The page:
Snippet from the article:
In the world of TV soap operas, it’s a familiar storyline. A brilliant but troublesome character who was written out of the script years ago makes an unexpected comeback, sending ripples of excitement through the community but also reopening old wounds. That, in essence, is what happened in stem cell research this week, with the return of a technique called therapeutic cloning. What comes next should make for compelling viewing.
A few years ago, therapeutic cloning looked like the future of medicine. It promised to realise the dream of repairing damaged tissues and organs using a patient’s own cells. But it also had a dark side: producing its supply of stem cells required the creation of human embryos which were later destroyed.
Read the rest in New Scientist — Stem cells: Back to the future
So maybe this means that within our horizon, we will be able to create hair cells from our donor area with cloning instead of transplanting the hair itself. Of course, this is theory right now and there is much to be worked out… but perhaps this points the map for the work we have to do.
From the same issue of New Scientist, I read another article about stem cells, more specifically about human stem cells created using the Dolly cloning technique:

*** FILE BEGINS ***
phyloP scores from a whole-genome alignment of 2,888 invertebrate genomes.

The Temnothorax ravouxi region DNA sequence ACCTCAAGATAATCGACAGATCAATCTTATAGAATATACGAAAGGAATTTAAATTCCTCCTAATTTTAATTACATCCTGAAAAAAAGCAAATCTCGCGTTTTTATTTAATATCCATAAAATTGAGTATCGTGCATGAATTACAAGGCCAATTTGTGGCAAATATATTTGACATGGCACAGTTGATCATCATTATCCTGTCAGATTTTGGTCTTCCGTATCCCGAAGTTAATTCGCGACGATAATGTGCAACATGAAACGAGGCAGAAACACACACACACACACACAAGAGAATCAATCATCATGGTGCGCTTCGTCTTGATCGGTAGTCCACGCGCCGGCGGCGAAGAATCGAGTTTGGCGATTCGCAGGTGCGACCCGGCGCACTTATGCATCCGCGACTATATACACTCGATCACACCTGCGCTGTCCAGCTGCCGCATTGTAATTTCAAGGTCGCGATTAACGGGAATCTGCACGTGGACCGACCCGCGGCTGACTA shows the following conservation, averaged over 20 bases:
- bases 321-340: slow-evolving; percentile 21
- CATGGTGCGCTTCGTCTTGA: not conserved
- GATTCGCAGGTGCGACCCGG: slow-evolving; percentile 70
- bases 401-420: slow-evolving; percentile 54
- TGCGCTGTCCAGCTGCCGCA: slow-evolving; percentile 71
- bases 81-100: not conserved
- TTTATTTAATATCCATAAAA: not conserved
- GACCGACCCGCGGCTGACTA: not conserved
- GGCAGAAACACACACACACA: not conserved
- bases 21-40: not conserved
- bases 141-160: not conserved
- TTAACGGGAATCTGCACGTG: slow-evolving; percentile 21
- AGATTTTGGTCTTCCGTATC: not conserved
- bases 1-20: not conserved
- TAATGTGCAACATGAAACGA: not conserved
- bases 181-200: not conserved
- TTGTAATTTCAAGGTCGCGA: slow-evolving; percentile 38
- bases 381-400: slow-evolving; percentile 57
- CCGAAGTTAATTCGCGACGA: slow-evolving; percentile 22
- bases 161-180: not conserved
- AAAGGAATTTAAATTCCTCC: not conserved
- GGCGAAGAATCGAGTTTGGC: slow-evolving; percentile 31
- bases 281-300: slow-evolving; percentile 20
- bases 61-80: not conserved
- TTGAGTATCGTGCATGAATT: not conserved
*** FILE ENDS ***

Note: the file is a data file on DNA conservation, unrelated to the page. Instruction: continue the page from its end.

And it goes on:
- “The idea is to take a cell from a patient â€“ from skin, for example â€“ and fuse it with a human egg cell emptied of its own chromosomes. The fused cell behaves like an embryo and generates hESCs [human embryonic stem cells]. In theory, these cells can be turned into whatever tissue the patient needs.”
Hair could be a target for this just as the heart, kidney, or liver can be. I am aware of an effort that was made in the 1990s where hair cells were reproduced and injected into hairless mice. These hair cells grew in the Petri dish, but when injected into mice, they grew wild and in all directions, causing infection that killed all of the mice. Not so easy, huh!